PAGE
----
In summer 2018, Dowdall's wife Coleen Dowdall, the owner and operator of Phoenix Rising Stables, LLC, attempted to race a horse, which she owns and a non-party trains, at Pocono Downs . (Doc. 1-2 at 12 ¶ 34). The Director of Pocono Downs, however, refused the horse, explaining that any horse either trained by her husband or trained at a farm where her husband also trains other horses is banned from Pocono Downs. (Doc. 1-2 at 12 ¶ 35). Due to Pocono Downs's treatment of the Plaintiffs, specifically the ban imposed on their horses and/or horses that they have trained, the Plaintiffs claim that they have experienced significant financial detriment. (Doc. 1-2 at 12 ¶ 36).

         The Plaintiffs originally filed this action in the Court of Common Pleas of Luzerne County, and it was timely removed. (Doc. 1). Marchelli's Motion to Dismiss (Doc. 2) has been fully briefed and is ripe for review.

         II. Legal Standard

         Federal Rule of Civil Procedure 12(b)(6) provides for the dismissal of a complaint, in whole or in part, for failure to state a claim upon which relief can be granted. See Fed. R. Civ. P. 12(b)(6). “A pleading that states a claim for relief must contain . . . a short and plain statement of the claim showing that the pleader is entitled to relief.” Fed.R.Civ.P. 8(a). The statement required by Rule 8(a)(2) must give the defendant fair notice of the grounds for the claim. Erickson v. Pardus, 551 U.S. 89, 93 (2007) (per curiam). While detailed factual allegations are not required, conclusory statements that allege the complainant is entitled to relief are inadequate. Fowler v. UPMC Shadyside, 578 F.3d 203, 210 (3d Cir. 2009). Legal conclusions that provide the framework for a complaint must be supported by factual allegations. Ashcroft v. Iqbal, 556 U.S. 662, 679 (2009).

         When considering a Rule 12(b)(6) motion, a court is limited to determining if a plaintiff is entitled to offer evidence in support of his or her claims. See Semerenko v. Cendant Corp., 223 F.3d 165, 173 (3d Cir. 2000). A court does not consider whether a plaintiff will ultimately prevail. Id. The inquiry at the motion to dismiss stage is “normally broken into three parts: (1) identifying the elements of the claim, (2) reviewing the complaint to strike conclusory allegations, and then (3) looking at the well-pleaded components of the complaint and evaluating whether all of the elements identified in part one of the inquiry are sufficiently alleged.” Malleus v. George, 641 F.3d 560, 563 (3d Cir. 2011). If there are well-pleaded factual allegations, then a court must assume their truthfulness in deciding whether they raise an entitlement to relief. Bell Atl. Corp. v. Twombly, 550 U.S. 544, 679 (2007). Dismissal is only appropriate when, accepting as true all the facts alleged in the complaint, Plaintiff has not plead enough factual allegations to provide a reasonable expectation that discovery will lead to evidence of each necessary element. Phillips v. County of Allegheny, 515 F.3d 224, 234 (3d Cir. 2008).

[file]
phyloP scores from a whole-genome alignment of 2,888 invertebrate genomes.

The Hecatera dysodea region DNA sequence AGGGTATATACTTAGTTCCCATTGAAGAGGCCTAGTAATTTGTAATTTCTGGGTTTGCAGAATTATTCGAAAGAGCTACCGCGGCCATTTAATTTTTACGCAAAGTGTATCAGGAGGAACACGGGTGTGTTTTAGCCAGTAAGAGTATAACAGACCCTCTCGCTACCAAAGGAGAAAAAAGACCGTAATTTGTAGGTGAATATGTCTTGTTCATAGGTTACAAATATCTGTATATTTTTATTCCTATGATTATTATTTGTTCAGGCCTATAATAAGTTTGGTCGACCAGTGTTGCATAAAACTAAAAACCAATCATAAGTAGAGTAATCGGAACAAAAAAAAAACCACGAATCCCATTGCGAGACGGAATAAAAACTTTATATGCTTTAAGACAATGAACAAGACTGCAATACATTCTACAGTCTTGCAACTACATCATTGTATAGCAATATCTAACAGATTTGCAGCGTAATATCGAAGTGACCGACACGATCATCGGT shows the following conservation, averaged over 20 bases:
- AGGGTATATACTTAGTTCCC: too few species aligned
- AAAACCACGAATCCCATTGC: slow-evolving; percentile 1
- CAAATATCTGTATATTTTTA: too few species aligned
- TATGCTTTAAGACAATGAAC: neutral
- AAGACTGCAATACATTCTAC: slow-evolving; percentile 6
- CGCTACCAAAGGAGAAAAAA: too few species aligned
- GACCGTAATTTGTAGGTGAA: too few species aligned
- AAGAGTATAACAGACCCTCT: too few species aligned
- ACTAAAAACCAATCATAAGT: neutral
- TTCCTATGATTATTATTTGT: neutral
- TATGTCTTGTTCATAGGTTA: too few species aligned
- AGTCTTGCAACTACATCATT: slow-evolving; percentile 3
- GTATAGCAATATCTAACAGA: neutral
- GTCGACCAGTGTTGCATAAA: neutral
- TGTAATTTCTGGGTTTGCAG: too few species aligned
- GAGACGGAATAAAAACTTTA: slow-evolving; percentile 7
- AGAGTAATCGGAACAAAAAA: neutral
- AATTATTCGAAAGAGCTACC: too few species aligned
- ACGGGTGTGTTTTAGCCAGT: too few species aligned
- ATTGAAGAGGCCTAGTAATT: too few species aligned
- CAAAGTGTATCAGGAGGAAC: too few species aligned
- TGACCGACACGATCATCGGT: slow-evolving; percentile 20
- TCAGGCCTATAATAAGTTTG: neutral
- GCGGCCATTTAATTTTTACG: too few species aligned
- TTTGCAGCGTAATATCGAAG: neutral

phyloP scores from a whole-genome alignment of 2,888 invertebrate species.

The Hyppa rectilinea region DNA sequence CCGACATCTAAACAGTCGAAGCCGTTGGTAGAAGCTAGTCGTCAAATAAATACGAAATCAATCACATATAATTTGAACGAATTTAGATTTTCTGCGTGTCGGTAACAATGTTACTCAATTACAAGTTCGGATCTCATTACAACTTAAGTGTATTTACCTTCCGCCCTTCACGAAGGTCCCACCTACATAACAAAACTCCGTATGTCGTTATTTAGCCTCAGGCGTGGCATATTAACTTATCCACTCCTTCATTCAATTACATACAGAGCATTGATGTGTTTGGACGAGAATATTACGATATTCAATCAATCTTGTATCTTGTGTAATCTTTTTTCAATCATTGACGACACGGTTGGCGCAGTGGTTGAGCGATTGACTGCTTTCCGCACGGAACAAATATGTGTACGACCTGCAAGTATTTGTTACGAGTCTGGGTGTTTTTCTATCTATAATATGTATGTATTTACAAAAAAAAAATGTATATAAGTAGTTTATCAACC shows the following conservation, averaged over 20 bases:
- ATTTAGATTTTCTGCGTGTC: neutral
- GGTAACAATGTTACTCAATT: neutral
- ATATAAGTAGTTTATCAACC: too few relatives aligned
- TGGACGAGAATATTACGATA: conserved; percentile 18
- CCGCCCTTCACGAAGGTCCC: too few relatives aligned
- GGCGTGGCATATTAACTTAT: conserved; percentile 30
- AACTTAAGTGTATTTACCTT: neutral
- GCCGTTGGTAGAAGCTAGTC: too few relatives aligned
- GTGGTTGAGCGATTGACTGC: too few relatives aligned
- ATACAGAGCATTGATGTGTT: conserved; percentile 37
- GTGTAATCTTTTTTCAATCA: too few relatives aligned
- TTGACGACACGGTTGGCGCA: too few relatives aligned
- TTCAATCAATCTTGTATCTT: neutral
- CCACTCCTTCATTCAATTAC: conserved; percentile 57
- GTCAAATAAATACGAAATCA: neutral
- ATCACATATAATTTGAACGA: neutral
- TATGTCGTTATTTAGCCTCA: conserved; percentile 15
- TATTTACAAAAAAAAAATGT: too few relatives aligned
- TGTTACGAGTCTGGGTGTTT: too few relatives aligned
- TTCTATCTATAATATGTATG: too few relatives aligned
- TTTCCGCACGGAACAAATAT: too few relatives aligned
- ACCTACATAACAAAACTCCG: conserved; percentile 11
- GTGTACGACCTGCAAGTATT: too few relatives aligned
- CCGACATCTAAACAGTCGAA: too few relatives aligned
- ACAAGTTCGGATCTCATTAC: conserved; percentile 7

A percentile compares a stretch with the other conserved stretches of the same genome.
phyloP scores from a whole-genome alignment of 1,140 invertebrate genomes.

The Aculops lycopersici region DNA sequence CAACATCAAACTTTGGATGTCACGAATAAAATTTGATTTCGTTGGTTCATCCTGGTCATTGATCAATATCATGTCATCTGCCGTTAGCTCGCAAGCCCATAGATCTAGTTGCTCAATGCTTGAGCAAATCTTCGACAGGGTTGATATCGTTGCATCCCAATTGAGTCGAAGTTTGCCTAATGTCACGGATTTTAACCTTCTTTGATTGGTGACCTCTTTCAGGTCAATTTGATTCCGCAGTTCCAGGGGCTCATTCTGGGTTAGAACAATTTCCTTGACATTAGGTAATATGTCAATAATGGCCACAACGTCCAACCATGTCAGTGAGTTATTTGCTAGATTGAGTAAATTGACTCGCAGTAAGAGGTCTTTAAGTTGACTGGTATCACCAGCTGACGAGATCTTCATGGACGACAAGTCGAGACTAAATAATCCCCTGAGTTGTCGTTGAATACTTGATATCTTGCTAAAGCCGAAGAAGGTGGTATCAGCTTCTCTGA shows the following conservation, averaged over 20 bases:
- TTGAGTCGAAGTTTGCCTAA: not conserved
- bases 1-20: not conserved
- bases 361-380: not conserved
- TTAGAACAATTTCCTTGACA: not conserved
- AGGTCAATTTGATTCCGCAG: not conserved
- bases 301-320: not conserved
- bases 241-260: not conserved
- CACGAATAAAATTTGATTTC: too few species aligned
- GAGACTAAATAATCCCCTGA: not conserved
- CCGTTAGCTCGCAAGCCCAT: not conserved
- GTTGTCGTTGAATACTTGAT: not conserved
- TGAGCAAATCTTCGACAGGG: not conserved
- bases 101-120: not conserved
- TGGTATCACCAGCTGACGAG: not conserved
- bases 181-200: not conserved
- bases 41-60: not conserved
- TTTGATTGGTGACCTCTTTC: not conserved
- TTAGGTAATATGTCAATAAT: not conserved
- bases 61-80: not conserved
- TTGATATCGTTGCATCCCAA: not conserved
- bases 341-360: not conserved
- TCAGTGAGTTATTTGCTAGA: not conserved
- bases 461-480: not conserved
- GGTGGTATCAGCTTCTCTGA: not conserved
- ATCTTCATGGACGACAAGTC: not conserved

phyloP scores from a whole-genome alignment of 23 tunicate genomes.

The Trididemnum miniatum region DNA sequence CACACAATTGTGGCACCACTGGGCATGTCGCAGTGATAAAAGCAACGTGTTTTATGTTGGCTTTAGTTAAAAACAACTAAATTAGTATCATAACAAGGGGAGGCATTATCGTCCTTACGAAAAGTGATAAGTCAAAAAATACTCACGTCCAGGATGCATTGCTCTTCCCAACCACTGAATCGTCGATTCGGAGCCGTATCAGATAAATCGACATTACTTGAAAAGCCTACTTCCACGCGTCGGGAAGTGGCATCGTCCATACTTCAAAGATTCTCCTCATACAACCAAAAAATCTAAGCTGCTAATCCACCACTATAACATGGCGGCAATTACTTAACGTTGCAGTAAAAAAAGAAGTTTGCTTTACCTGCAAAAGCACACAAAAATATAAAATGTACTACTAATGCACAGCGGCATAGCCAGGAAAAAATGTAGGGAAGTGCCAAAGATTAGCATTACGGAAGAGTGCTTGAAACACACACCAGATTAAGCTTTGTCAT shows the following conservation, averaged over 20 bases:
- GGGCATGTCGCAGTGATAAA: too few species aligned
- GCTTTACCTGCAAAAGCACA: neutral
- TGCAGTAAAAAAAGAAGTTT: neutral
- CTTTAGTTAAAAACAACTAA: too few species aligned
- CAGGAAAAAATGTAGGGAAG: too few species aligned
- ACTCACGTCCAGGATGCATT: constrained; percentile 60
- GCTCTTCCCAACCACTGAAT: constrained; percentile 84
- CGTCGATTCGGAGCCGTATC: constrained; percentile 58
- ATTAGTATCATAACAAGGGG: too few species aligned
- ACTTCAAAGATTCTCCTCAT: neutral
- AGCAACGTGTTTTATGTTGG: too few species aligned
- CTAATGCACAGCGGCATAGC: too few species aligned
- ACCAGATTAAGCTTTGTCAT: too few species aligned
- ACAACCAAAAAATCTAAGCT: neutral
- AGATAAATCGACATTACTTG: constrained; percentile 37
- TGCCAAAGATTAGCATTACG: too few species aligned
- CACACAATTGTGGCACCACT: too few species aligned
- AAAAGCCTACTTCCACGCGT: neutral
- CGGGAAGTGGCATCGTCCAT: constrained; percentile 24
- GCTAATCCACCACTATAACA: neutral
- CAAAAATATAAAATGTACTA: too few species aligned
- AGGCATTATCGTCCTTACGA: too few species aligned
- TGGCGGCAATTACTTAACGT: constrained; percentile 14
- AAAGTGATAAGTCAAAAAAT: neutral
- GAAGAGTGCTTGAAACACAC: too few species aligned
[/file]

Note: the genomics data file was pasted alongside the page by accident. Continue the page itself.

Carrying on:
In deciding a Rule 12(b)(6) motion, a court considers the allegations in the complaint and exhibits attached to the complaint. Mayer v. Belichick, 605 F.3d 223, 230 (3d Cir. 2010). In addition to the complaint and any exhibits attached, a court may examine “legal arguments presented in memorandums or briefs and arguments of counsel.” Pryor v. NCAA, 288 F.3d 548, 560 (3d Cir. 2002) (quotation omitted). A court may also consider a “document integral or explicitly relied upon in the complaint.” In re Burlington Coat Factory Sec. Litig., 114 F.3d 1410, 1426 (3d Cir. 1997). At bottom, documents may be examined by a court when ruling on a motion to dismiss when the plaintiff had proper notice of the existence of the documents. Id. A court need not assume the plaintiff can prove facts that were not alleged in the complaint, see City of Pittsburgh v. W. Penn Power Co., 147 F.3d 256, 263 & n.13 (3d Cir. 1998), or credit a complaint's “‘bald assertions'” or “‘legal conclusions.'” Morse v. Lower Merion Sch. Dist., 132 F.3d 902, 906 (3d Cir. 1997) (quoting In re Burlington Coat Factory Sec. Litig., 114 F.3d 1410, 1429-30 (3d Cir. 1997)).

         III. Discussion

         The Plaintiffs allege three claims, counts one and two, breach of contract and promissory estoppel respectively, against Downs Racing, L.P. and count three, wrongful search and seizure under the Fourth Amendment, against Marchelli. (See Doc. 1-2, at 12-15). Marchelli moves separately to dismiss ...